Mark Jordan, professor of divinity at Harvard Divinity School, writes at Religion Dispatches about how he has answered journalists’ questions when they call him for a quote about sexuality issues in the church. He often found the journalists to be dumbfounded because, even though the journalists might be progressive themselves, they had, to a man, bought the conservative line that the conservative version was the authoritative version of the biblical narrative. He would say,
“I support ordaining openly lesbian and gay candidates because that’s where I’m led when I study scripture and pray.”
“My belief in incarnation pushes me toward the blessing of same-sex unions.”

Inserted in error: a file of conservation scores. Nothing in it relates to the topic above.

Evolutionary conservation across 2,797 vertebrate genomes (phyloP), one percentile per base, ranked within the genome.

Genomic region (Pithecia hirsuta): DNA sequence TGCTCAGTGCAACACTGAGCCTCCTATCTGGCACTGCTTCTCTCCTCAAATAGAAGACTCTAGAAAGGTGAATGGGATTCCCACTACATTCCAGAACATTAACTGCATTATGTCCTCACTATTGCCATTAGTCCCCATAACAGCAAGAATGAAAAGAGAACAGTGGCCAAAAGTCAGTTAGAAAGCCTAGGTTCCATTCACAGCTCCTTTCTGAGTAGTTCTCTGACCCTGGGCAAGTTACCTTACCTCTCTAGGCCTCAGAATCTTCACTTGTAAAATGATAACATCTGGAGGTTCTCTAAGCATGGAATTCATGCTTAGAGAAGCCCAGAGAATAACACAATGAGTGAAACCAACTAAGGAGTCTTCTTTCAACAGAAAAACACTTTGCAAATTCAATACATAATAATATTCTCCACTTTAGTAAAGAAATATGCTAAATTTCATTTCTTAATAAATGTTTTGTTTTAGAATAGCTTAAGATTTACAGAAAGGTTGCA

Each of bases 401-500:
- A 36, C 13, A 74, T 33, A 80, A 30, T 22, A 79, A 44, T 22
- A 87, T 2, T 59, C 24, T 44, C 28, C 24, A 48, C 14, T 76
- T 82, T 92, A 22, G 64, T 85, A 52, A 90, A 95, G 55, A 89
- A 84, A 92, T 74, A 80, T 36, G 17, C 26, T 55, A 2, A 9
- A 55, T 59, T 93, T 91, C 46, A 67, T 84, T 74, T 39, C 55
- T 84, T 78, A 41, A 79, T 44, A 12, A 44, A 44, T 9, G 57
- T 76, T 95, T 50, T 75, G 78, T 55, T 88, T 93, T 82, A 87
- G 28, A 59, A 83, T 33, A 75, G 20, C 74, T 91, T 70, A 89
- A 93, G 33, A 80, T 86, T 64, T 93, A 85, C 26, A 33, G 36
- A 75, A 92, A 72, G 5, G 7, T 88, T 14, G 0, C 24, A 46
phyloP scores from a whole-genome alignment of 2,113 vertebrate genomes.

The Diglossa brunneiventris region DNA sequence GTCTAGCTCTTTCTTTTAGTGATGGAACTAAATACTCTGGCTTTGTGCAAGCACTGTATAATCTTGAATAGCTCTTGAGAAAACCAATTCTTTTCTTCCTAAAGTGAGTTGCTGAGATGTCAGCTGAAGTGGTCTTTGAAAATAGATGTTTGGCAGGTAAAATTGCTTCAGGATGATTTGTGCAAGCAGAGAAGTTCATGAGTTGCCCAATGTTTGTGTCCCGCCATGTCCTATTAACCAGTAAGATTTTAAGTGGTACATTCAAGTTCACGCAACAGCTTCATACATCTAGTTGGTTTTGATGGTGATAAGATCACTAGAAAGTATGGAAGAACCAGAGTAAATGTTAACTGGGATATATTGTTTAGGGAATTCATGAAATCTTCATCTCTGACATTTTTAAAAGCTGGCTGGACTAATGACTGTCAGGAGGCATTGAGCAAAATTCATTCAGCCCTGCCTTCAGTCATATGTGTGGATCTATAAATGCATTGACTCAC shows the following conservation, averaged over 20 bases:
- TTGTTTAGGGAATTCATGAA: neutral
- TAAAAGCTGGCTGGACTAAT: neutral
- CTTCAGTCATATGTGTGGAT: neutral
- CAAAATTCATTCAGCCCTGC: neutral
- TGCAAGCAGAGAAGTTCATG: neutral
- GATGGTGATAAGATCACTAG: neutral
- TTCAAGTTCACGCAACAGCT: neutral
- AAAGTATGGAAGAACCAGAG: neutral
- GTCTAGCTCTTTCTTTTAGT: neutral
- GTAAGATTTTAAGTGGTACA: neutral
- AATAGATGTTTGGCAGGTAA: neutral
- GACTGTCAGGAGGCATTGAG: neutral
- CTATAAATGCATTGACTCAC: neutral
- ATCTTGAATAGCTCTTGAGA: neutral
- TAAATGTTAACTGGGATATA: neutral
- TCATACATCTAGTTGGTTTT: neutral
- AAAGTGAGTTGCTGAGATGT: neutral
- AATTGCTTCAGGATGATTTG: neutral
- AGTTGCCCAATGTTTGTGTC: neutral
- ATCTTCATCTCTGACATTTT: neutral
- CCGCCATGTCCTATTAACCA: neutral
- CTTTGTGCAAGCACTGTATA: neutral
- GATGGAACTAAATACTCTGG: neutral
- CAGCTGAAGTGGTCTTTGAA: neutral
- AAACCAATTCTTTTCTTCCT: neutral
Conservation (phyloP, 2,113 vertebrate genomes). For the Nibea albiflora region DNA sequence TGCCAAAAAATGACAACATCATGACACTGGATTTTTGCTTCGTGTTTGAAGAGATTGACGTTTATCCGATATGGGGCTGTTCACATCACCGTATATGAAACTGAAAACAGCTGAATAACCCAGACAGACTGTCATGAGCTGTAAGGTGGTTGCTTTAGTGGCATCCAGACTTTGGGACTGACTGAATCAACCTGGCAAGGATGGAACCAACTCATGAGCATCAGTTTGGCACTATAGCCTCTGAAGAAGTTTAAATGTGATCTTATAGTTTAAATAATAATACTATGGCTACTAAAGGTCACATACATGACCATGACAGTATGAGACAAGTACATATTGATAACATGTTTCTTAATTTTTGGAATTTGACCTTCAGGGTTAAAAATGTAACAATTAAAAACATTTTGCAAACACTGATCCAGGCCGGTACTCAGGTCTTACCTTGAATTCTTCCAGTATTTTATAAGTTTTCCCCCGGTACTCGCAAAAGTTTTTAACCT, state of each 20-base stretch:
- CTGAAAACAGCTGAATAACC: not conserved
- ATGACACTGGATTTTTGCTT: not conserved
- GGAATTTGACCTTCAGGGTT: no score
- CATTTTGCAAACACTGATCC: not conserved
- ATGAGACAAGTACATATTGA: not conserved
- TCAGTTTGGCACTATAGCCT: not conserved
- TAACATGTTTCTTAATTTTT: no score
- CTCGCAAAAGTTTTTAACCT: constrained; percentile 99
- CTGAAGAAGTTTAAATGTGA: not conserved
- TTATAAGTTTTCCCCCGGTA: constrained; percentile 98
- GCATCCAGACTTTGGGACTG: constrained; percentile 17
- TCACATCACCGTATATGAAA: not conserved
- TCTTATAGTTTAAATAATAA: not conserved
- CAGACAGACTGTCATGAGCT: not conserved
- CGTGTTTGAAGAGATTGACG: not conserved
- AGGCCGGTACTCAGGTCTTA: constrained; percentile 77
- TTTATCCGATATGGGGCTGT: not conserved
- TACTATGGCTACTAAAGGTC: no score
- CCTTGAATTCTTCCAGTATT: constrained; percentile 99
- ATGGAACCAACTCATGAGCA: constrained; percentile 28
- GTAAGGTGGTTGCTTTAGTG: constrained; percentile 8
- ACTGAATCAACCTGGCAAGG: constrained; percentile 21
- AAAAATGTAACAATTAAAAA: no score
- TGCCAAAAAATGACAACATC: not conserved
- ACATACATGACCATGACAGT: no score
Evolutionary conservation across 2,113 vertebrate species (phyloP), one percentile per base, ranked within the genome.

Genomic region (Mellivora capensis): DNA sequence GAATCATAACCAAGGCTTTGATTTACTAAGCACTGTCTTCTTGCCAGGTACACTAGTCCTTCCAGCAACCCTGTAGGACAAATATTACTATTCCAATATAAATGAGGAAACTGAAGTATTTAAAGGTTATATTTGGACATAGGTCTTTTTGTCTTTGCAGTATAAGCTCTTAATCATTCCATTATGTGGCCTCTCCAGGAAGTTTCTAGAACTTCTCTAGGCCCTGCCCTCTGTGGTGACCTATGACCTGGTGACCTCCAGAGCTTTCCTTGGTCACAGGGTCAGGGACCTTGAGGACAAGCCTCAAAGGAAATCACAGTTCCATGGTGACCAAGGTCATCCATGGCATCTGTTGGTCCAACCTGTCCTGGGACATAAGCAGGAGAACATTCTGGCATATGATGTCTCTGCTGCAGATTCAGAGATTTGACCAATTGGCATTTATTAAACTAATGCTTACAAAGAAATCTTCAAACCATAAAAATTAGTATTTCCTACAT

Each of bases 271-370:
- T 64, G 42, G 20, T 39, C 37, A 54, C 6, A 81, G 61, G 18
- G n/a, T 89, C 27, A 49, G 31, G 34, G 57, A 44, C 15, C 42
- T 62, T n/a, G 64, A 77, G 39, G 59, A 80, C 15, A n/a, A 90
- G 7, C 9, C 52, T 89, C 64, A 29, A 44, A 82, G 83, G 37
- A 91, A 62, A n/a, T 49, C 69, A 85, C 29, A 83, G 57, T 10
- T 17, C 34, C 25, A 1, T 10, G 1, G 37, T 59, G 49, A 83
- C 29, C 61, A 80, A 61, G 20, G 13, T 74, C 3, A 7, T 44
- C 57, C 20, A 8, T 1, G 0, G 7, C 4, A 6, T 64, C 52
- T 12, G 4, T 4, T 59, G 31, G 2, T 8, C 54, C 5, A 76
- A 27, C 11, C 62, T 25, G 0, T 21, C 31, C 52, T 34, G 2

The reaction was mostly awkward silence. I could hear the typing stop at the other end of the line.
So I decided to attack the assumed familiar plot directly—to go after the division, enshrined by Steinfels, between tradition and innovation. I began to tell reporters what I fully believe: no present church position on sexuality would be recognizable to Christian writers of two hundred years ago—much less two millennia ago. Part of the reason is that the basic terms and psychological models have changed astonishingly in the last century. All Christian writers, even the most “traditional,” assume the existence of things (like “sexuality”) and mechanisms (like the unconscious) that are neither scriptural nor traditional. But the more striking difference is the scope contemporary “traditionalists” give to sexual pleasure in marriage. Evangelical writers famous for attacking homosexuality write pillow books for Christian newlyweds advocating sexual techniques that church traditions classify as unchaste and unnatural—indeed, as acts of sodomy.